Playing with Binary Formats

This article explains how kernel modules can add new binary formats to a system and show a pair of examples.

One of the roles that kernel modules can accomplish is adding new binary formats to a running system. A “binary format” is basically a data structure responsible for executing program files—the ones marked with execute permission. The code I'm going to introduce runs with version 2.0 of the kernel.

Kernel modules are meant to add new capabilities to a Linux system, device drivers being the best known such “capabilities”. As a matter of fact, the highly modular design of the Linux kernel allows run-time insertion of many features other than device drivers—we saw a few months ago how /proc files and sysctl entry points can be created by modularized code.

One other such loadable feature is the ability to execute a binary format; this includes both executable files and shared libraries. While the mechanism of loading compiled program files and shared libraries is quite elaborate, the average Linux user can easily add loaders that invoke an interpreter for new binary formats. Thus, the user is able to call data files by name and have them “executed”, after invoking chmod +x on the file.

How a File Gets Executed

Let's start this discussion by looking at how the exec system call is implemented in Linux. This is an interesting part of the kernel, as the ability to execute programs is at the basis of system operations.

The entry point of exec lives in the architecture-dependent tree of the source files, but all the interesing code is part of fs/exec.c (all pathnames here refer to /usr/src/linux/ or the location of your sources). To check architecture-specific details, locate the function by typing the command:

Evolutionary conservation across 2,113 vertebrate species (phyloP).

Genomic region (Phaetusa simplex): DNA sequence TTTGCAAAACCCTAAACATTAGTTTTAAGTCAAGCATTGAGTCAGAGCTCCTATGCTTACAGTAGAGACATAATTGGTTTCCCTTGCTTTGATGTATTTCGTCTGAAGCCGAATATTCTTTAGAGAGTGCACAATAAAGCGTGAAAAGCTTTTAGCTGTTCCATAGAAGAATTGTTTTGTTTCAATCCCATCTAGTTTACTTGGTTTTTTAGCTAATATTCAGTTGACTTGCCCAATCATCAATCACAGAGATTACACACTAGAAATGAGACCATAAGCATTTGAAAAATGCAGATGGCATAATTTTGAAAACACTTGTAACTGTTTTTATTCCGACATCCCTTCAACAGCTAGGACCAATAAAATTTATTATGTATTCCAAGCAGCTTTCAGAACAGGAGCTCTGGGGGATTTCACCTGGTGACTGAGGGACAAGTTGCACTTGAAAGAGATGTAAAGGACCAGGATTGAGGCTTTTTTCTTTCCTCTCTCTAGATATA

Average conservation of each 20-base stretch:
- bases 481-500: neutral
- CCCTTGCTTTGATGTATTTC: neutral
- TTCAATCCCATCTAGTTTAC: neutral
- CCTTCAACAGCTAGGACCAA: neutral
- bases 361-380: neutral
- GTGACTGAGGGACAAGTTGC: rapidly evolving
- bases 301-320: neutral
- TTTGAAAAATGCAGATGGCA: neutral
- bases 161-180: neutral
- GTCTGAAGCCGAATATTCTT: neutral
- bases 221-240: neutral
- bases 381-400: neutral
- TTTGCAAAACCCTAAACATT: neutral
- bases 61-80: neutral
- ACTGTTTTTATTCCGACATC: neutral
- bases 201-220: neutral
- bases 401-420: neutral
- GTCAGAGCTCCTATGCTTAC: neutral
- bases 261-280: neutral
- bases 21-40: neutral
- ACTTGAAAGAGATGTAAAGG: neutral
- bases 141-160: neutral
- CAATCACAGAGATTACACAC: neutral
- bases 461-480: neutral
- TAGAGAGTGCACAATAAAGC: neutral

arch/*/kernel/*.c

Within fs/exec.c the toplevel function, do_execve(), is less than fifty lines of code in length. Its role is checking for errors, filling the “binary parameter” structure (struct linux_binprm) and looking for a binary handler. The last step is performed by search_binary_handler(), another function in the same file. The magic of do_execve() is contained in this last function which is very short. Its job consists of scanning a list of registered binary formats, passing the binprm structure to all of them until one succeeds. If no handler is able to deal with the executable file, the kernel tries to load a new handler via kerneld and scans the list once again. If no binary format is able to run the executable file, the system call returns the ENOEXEC error code (“Exec format error”).

The main problem with this kind of implementation is in keeping Linux compatible with the standard Unix behaviour. That is, any executable text file that begins with #! must be executed by the interpreter it asks for, and any other executable text is run by /bin/sh. The former issue is easily dealt with by a binary format specialized in running interpreter files (fs/binfmt_script.c), and the interpreter itself is run by calling search_binary_handler() once again. This function is designed to be reentrant, and binfmt_script checks against double invocation. The latter issue is mainly an historical relic and is simply ignored by the kernel. The program trying to execute the file takes care of it. Such a program is usually your shell or make. It's interesting to note that while recent versions of gmake execute properly when a script has no leading #! line, previous versions didn't call a shell resulting in a “cannot execute binary file” message when running unadorned scripts from within a Makefile.